Rhea Chakraborty held in drugs case — here’s legal history of cannabis, weed, hash in India

Actor Rhea Chakraborty | Twitter

Text Size:

New Delhi: The Narcotics Control Bureau (NCB) arrested actor Rhea Chakraborty Tuesday in a drugs case in connection with the death of her boyfriend and actor Sushant Singh Rajput.

Her bail plea was rejected by a magistrate court and she has been sent to judicial custody until 22 September. 

The NCB stated Rhea was “an active member of a drug syndicate”. The NCB’s case hinged on the “discovery of 59 grams of curated marijuana from two men identified as Abbas Lakhani and Karan Arora” and the links they allegedly had with those close to Rajput.

Chakraborty’s arrest has sparked a debate regarding the legal history of cannabis and its byproducts such as weed, hashish and hemp oil, among others. 

History of cannabis in India

The consumption of Cannabis — “a group of three plants with psychoactive properties, known as Cannabis sativa, Cannabis indica, and Cannabis ruderalis” — in India has been recorded as far back as the early as 5,000-4,000 BC.

Its relaxing and calming effects have made it one of the most commonly used plants, especially for Ayurvedic medicinal purposes, with over 3 crore Indians consuming it, according to the National Survey on Extent and Pattern of Substance Use in India by the Ministry of Social Justice, which was conducted in 2018 and released last year.

Cannabis is the most consumed substance in India, second only to alcohol, and its use was legal until 1984. However, calls for its criminalisation were raised long ago in British India in 1838, 1871 and 1877. 

Also read: Media trial of Rhea Chakraborty by TV channels is a potboiler based on conspiracy theories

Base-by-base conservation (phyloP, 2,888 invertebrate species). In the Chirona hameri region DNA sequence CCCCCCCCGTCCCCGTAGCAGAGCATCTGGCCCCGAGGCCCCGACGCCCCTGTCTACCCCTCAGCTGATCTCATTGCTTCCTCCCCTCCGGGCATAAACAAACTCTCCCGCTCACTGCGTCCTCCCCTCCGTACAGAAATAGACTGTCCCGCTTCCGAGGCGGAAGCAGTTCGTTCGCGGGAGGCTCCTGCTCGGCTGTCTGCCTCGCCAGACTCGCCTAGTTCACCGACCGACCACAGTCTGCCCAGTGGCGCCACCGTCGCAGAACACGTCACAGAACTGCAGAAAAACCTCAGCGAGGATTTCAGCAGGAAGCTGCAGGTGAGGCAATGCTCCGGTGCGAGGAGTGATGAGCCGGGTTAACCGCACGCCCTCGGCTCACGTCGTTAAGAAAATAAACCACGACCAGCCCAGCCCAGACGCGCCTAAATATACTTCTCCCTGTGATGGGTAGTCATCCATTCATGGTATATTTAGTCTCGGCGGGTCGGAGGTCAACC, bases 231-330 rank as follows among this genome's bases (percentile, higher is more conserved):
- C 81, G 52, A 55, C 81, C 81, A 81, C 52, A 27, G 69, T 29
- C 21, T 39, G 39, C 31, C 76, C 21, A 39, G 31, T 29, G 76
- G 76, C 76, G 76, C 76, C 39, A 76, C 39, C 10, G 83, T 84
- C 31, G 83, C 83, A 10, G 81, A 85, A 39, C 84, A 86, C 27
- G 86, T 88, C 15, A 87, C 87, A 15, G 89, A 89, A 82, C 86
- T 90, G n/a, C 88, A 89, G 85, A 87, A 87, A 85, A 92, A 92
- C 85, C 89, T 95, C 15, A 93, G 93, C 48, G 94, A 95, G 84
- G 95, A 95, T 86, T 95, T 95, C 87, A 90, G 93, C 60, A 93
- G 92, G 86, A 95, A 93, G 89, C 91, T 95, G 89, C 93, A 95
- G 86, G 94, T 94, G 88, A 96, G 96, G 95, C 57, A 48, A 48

Criminalisation of cannabis in India 

India’s ban on drugs was heavily influenced by the US policy on the criminalisation of drugs — linking it to “insanity, criminality and death” and “the most violence-causing drug in the history of mankind” among African-American and Hispanic population.

The US was the driving force behind the global prohibition of drugs, which came into effect via the United Nations’ 1961 Convention on Narcotic Drugs, which “influenced the enactment of the Narcotics Drugs and Psychotropic Substances (NDPS) Act, created international obligations to curb traffic, cultivation, use etc. of narcotic drugs, including cannabis”.

The international treaty came into effect on 8 August 1975 and the NDPS Act in 1985, which is when India passed the Narcotic Drugs and Psychotropic Substances Act that criminalises cannabis in the form of buds (charas) but allows the sale of bhang — “a byproduct of cannabis that is still heavily consumed on festivals like Holi and Shivratri”. 

However, this was not the first law that prohibited drug use in India. 

The Opium Act, 1852, The Opium Act, 1878, and The Dangerous Drugs Act, 1930, were already being exercised to control narcotics, but over time their inadequacies came to the fore, owing to “developments in the field of illicit drug traffic and drug abuse at national and international level,” — thus paving the way for the passage of the Narcotic Drugs and Psychotropic Substances Bill in Parliament. 

The Act has, however, come under scrutiny for being draconian.